Financial service management, please see below for further instruction - Essay Example As a bank customer service advisor, I will be better positioned to promote financial literacy among individuals to enhance their financial management and investment through quality and informed financial advisory. Normally, banking customer service advisors perform various duties including; one, handling customer complaints by responding to them on a timely basis and to the delight of customers. Two, involves advising customers on the suitability of various financial products that suits their conditions. For example, those leaving college will be best suited for a private pension plan as opposed to proposing the same to retirees. Three, a bank customer service advisor provides feedback to the management to help them in improving their services for customer satisfaction. The job also involves providing desk service roles as front-line service providers to enhance customer satisfaction (Knapp 2009). To adequately perform this function, one needs to have certain skills like good people skills, critical thinking and good problem solving skills. Personal confidence, self management and interpersonal communication skills to present ideas, a good listener and ability to deal with difficult clients also come in handy. Unfortunately for me I have not been a good listener and often jumped into conclusions before getting to the core of the matter. At times I can be temperamental a situation that makes it hard for me to deal with difficult people. However, I must admit that going through this course and attending several public speaking lectures I have improved on my people skills. The positions for this career are available in commercial banks, micro finance institutions, financial advisory firms, investment banks, pension and mutual funds among others. A career as a banking customer service advisor requires somebody who is flexible, articulate and one who can handle complex and diverse range of customer issues. As a result, one should be knowledgeable enough about the fi nance field and therefore one has to read widely and remain afloat the current information. Good understanding of individuals’ temperament and risk profiles also helps in providing the necessary financial advisory. Time management is essential as some customer requests, enquiries and complaints require quick response. Having noted the requirement for this job and realized my weaknesses I have embarked on a number of activities and action plans that have yielded good results in that direction. I must admit that using the skills set and behavior toolkit developed by Chapman (2006) was a major turning point as I was able to objectively evaluate my strengths and weaknesses in line with required skills for a career as a customer advisor. From this assessment, I developed a work plan to address my weaknesses. Generally, my weaknesses included; limited financial knowledge, a poor listener and negotiator, non-team player and difficulties in managing stress and conflicts. For example, I noted earlier in college that I was never interested in group assignments preferring to work alone. I only came to realize the benefits of teamwork when I started seriously engaging in group assignment especially for this course. I also had the know-it all attitude which prevented me from listening to others properly and often jumping into conclusions without understanding what the real problem was. I remember during the financial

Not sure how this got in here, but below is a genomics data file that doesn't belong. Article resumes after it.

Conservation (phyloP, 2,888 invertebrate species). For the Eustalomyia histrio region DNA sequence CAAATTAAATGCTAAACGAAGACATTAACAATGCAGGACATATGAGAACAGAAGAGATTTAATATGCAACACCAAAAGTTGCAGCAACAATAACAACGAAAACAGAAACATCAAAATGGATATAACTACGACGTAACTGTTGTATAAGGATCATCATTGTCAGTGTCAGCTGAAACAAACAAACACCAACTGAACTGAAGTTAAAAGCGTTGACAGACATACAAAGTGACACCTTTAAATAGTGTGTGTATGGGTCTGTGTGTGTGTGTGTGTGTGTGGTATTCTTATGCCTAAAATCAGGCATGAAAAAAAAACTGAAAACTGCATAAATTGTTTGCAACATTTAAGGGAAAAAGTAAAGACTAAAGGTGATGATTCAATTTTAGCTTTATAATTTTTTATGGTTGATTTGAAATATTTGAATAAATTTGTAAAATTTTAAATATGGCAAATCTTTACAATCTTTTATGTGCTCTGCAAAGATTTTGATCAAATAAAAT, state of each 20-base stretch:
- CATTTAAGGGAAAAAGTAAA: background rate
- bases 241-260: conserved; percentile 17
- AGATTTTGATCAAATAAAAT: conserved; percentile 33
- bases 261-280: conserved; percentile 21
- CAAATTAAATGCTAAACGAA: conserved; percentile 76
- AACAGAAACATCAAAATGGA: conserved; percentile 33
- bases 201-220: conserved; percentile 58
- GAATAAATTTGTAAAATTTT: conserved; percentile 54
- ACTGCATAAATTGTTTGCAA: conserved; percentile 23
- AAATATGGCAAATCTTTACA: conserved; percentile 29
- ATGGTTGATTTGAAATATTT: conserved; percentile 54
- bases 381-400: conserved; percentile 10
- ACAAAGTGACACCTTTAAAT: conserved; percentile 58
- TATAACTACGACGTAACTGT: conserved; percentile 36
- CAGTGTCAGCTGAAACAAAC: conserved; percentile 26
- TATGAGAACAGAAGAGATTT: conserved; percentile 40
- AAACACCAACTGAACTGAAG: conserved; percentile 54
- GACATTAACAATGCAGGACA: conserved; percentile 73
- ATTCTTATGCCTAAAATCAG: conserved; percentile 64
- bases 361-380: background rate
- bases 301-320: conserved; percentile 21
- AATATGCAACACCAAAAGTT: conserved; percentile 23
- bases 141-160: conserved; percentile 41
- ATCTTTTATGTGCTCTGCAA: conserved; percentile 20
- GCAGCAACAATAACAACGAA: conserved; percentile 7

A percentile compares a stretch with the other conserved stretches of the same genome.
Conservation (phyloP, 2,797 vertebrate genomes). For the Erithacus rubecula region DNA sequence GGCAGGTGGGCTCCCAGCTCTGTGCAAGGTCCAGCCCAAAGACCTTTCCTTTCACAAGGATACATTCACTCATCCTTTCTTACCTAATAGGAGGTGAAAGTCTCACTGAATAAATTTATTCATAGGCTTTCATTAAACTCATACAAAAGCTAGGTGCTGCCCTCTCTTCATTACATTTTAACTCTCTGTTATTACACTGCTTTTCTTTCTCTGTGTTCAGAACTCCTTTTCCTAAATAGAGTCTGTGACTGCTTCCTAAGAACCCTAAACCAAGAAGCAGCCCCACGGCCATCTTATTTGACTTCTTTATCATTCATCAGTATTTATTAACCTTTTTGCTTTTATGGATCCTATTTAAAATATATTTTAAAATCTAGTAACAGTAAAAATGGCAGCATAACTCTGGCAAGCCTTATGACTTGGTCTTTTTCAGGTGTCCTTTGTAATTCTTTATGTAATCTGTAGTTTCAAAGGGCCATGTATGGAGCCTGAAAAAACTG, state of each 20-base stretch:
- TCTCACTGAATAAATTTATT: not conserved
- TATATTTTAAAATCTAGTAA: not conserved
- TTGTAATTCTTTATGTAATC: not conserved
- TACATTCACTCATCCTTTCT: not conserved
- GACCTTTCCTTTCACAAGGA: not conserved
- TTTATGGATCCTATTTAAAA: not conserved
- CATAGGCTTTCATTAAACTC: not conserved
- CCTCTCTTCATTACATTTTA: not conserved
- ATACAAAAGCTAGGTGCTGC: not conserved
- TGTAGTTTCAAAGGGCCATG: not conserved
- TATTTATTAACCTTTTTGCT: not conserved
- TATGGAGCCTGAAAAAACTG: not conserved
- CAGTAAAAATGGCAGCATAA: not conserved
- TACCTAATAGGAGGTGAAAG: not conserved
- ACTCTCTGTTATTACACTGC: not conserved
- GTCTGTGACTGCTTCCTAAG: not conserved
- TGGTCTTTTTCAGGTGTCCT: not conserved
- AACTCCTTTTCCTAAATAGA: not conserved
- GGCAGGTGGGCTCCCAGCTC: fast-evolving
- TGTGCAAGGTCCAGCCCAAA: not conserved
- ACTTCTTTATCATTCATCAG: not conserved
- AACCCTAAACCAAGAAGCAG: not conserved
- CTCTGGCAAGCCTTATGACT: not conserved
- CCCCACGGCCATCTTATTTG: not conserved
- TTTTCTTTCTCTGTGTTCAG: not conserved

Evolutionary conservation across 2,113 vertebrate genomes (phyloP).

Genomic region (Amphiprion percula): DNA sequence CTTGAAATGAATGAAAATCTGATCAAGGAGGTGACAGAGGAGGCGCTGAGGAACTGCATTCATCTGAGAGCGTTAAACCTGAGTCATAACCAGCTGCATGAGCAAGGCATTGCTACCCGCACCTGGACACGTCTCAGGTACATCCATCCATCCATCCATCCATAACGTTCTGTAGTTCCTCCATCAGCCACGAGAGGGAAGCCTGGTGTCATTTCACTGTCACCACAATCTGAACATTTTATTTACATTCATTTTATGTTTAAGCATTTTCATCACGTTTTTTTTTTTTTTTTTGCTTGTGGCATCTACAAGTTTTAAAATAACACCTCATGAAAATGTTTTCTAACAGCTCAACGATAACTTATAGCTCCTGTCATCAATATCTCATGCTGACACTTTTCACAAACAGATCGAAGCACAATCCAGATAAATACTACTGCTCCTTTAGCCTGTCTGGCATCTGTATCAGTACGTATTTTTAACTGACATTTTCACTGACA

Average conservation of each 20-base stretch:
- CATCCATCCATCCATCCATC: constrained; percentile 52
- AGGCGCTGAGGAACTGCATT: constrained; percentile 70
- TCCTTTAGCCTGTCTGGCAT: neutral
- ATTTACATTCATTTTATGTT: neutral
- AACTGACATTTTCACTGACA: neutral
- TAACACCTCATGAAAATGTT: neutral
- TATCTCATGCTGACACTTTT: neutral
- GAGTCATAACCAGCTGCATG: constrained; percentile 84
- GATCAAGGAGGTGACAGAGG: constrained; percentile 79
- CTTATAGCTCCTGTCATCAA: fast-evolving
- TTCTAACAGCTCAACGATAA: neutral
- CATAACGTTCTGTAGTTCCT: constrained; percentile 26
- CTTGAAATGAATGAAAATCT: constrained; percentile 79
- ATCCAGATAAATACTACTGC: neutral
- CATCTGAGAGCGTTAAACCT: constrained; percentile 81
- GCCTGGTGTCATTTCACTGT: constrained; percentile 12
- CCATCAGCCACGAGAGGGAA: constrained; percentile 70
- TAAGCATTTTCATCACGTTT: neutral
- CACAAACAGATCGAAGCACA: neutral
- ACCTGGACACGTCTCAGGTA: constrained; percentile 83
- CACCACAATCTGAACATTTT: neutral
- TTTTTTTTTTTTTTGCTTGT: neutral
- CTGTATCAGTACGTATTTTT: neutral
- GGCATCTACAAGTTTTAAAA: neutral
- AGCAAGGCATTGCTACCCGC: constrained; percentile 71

Friday, November 15, 2019